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Hamilton-Jacobi equation

 Definition/Summary The Hamilton-Jacobi equation is an additional reformulation of classical mechanics, one that uses a function S variously called the action, the generating function, and Hamilton's principal function. It is very convenient for problems where one can separate the variables, and it is also convenient for expressing constants of the motion.

 Equations The generating function S is a function of canonical coordinates $q_a(t)$ and constants of the motion $\alpha_a$. The canonical momenta $p_a(t)$ are given in terms of it by $p_a = \frac{\partial S}{\partial q_a}$ and some additional constants of the motion $\beta_a$ by: $\beta_a = \frac{\partial S}{\partial \alpha_a}$ Plugging these canonical-momentum values into the Hamiltonian, we find the Hamilton-Jacobi equation: $\frac{\partial S}{\partial t} + H = 0$

 Scientists William Rowan Hamilton (1805-1865) Carl Gustav Jacob Jacobi (1804-1851)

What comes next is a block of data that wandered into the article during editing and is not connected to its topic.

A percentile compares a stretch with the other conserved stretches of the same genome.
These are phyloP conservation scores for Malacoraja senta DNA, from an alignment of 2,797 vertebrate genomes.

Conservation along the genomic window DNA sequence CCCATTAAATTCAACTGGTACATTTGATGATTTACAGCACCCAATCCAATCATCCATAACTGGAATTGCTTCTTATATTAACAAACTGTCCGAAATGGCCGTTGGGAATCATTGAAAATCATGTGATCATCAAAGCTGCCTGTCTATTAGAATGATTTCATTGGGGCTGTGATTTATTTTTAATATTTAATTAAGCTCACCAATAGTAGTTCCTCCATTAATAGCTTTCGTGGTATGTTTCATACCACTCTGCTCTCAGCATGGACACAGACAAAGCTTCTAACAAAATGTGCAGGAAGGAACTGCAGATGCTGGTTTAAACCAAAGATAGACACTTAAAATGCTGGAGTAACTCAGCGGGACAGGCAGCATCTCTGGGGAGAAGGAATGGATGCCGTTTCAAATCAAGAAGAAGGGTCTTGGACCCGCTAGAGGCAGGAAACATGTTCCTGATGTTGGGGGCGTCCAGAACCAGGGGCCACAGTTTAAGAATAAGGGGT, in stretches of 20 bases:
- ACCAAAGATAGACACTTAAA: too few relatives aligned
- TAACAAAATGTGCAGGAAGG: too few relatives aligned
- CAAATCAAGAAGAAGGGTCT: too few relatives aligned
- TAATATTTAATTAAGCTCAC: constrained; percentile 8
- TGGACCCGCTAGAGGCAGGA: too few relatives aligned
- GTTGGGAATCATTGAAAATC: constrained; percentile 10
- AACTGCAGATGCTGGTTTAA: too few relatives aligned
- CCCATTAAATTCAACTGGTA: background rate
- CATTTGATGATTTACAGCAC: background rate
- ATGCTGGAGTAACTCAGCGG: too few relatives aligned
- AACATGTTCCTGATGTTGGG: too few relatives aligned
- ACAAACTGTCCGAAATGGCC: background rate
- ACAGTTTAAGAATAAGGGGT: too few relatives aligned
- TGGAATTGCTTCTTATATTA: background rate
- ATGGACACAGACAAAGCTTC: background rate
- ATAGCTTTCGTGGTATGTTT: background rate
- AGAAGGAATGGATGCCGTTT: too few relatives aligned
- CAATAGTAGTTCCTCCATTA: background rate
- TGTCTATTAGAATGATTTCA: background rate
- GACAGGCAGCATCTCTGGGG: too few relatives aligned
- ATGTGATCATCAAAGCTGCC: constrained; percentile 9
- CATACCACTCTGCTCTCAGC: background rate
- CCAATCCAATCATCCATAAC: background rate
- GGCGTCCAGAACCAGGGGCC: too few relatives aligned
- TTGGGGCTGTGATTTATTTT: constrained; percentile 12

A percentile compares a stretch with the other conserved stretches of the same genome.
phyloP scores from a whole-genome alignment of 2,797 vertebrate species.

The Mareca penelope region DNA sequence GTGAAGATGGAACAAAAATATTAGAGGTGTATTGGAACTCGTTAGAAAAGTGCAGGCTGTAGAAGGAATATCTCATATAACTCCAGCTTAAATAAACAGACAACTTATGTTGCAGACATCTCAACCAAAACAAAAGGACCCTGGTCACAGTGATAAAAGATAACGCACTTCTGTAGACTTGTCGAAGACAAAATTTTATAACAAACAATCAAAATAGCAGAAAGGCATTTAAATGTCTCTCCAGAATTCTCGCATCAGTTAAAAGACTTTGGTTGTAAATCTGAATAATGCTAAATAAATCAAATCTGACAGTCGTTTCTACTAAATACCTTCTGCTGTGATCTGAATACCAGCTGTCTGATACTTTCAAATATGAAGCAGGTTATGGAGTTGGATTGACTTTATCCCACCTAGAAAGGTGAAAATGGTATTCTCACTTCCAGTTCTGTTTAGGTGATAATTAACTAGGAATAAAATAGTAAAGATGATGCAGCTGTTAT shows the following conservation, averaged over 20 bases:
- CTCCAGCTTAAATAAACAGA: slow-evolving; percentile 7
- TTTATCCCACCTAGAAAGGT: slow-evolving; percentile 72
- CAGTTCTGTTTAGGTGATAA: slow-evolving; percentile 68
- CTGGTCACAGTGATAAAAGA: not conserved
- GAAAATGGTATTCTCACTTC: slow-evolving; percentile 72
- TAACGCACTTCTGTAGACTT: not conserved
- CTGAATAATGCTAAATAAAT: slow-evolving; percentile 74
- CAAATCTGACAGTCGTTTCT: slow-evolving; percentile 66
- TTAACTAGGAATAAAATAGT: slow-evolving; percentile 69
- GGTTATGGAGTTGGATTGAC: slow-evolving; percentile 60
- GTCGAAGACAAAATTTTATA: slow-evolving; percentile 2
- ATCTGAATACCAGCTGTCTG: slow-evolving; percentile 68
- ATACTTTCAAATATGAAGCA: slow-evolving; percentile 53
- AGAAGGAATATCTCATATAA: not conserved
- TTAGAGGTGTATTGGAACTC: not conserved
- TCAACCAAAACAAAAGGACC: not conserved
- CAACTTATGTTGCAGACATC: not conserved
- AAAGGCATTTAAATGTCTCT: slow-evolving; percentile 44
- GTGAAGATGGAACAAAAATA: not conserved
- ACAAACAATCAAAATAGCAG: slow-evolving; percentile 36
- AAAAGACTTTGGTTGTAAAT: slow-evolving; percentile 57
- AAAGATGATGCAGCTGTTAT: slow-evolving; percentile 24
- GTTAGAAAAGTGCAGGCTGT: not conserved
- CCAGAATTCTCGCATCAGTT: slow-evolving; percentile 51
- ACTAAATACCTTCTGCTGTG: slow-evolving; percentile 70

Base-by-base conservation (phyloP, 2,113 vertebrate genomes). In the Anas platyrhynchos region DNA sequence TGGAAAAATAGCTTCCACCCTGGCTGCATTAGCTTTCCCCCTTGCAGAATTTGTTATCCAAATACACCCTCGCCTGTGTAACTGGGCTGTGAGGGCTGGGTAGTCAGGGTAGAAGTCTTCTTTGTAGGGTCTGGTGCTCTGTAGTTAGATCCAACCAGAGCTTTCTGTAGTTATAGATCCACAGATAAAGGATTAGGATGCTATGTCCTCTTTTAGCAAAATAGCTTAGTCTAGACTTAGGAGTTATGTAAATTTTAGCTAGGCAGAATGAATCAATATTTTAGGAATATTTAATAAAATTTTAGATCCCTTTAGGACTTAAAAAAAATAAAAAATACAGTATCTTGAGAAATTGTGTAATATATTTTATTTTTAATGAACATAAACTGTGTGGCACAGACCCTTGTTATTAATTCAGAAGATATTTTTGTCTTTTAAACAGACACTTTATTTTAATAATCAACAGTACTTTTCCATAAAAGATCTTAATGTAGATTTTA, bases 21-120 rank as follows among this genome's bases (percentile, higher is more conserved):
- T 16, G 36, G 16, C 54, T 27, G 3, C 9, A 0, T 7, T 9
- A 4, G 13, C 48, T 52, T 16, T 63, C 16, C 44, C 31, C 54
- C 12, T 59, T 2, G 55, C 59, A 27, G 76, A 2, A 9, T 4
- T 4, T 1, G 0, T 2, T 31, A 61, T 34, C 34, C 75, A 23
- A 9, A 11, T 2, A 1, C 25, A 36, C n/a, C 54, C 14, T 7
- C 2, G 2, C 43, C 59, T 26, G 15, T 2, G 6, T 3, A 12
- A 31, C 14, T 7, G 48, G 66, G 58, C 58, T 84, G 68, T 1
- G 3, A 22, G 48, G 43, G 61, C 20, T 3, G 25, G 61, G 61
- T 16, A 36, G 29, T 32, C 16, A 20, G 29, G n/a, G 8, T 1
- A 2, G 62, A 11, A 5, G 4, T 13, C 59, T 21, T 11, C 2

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 Breakdown Physics > Classical Mechanics >> Lagrangian/Hamiltonian

 Extended explanation To demonstrate what the Hamilton-Jacobi equation can be used for, here is a solution of the central-force problem with potential V(r) using it, complete with separation of variables. We start out with its Lagrangian $L = \frac12 m \left[ \left( \frac{dr}{dt} \right)^2 + r^2 \left( \frac{d\theta}{dt} \right)^2 \right] - V$ Its canonical momenta are $p_r = m \frac{dr}{dt}$ and $p_\theta = m r^2 \frac{d\theta}{dt}$ and thus its Hamiltonian is $H = \frac{(p_r)^2}{2m} + \frac{(p_\theta)^2}{2mr^2} + V$ The Hamilton-Jacobi equation becomes $\frac{\partial S}{\partial t} + \frac{1}{2m}\left( \frac{\partial S}{\partial r} \right)^2 + \frac{1}{2mr^2}\left( \frac{\partial S}{\partial \theta} \right)^2 + V = 0$ Aside from the partial derivatives, this equation has explicit dependence only on r. This suggests a decomposition of S using constants of the motion E (energy) and L (angular momentum): $S = - Et + L\theta + S'(E,L,r)$ We easily find S' from it: $S' = \int \left[ 2m(E - V) - \left( \frac{L}{r} \right)^2 \right]^{1/2} dr$ and the remaining constants of the motion, which are zero points: $-t_0 = - t + \frac{\partial S'}{\partial E}$ $\theta_0 = \theta + \frac{\partial S'}{\partial L}$